Yesterday saw one long day of golf as U.S. Open qualifiers took place all over the country. The honor of playing in a major is plainly obvious, but now there's also the opportunity to build upon the Cinderella story started by Michael Block when he effectively stole the PGA Championship spotlight. Twenty-seven-year-old Austen Truslow, competing at Pine Tree Golf Club in Boynton Beach, Fla, inched closer to that dream by toasting his challengers to earn a spot in Los Angeles next weekend.
He'll be easy to identify because the broadcast usually does that for us. And he chips one-handed. Golf Channel's Ryan Lavner documented the unusual swing and strategy yesterday, which opens up an incredible can of worms in the replies. By the sixth or seventh comment, a know-it-all will assure you that, actually, chipping one-handed is better than two-handed and the 99.999 percent of people who use both limbs are doing it wrong.
Truslow has participated in a few PGA Tour events previously and spent all of 2020 on the Korn Ferry tour.
Asked after his round about why the technique, Truslow said he originally started using the method as a drill to improve his chipping, but gradually he gained so much confidence in it, it became part of his game.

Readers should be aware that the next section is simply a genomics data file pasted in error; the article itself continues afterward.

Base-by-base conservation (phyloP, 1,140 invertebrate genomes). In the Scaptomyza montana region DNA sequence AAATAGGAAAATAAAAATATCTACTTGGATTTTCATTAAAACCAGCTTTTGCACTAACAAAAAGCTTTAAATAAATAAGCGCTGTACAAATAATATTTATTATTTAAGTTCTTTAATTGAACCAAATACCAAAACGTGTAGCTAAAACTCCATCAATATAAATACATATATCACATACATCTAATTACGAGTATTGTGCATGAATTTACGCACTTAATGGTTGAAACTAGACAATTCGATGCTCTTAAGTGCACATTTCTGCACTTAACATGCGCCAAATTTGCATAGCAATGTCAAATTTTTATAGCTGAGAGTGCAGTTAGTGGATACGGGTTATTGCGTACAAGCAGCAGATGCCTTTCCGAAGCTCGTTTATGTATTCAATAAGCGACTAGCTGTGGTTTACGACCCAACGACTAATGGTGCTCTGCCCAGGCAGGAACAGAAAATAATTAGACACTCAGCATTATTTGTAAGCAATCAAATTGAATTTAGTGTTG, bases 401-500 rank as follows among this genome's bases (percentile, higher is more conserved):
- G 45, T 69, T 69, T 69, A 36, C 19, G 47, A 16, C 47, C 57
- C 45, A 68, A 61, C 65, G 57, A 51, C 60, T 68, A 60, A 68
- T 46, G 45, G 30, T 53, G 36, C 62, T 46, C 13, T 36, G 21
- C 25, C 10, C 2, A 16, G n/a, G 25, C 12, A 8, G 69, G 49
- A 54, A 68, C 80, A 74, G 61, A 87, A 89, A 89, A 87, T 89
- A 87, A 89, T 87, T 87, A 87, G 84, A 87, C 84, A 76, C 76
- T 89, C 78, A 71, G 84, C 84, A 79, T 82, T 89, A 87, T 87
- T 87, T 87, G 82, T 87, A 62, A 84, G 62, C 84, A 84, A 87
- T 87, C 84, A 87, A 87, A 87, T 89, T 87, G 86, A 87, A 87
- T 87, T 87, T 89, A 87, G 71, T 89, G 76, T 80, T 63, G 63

“I figured I needed to fix something or else I couldn’t play at the top level,” he said. “I slowly implemented it in play, then implemented in tournaments and it stuck.
“I’m hitting more shots with two hands these days, but I still have a lot of confidence with the one hand.”
As a reminder, the winner of last year's U.S. Open, Matt Fitzpatrick, usually chips cross-handed. So we're trending in the direction of an Outback Steakhouse here where there are no rules, only what works. Hell, maybe next year a no-handed chipper can make the field.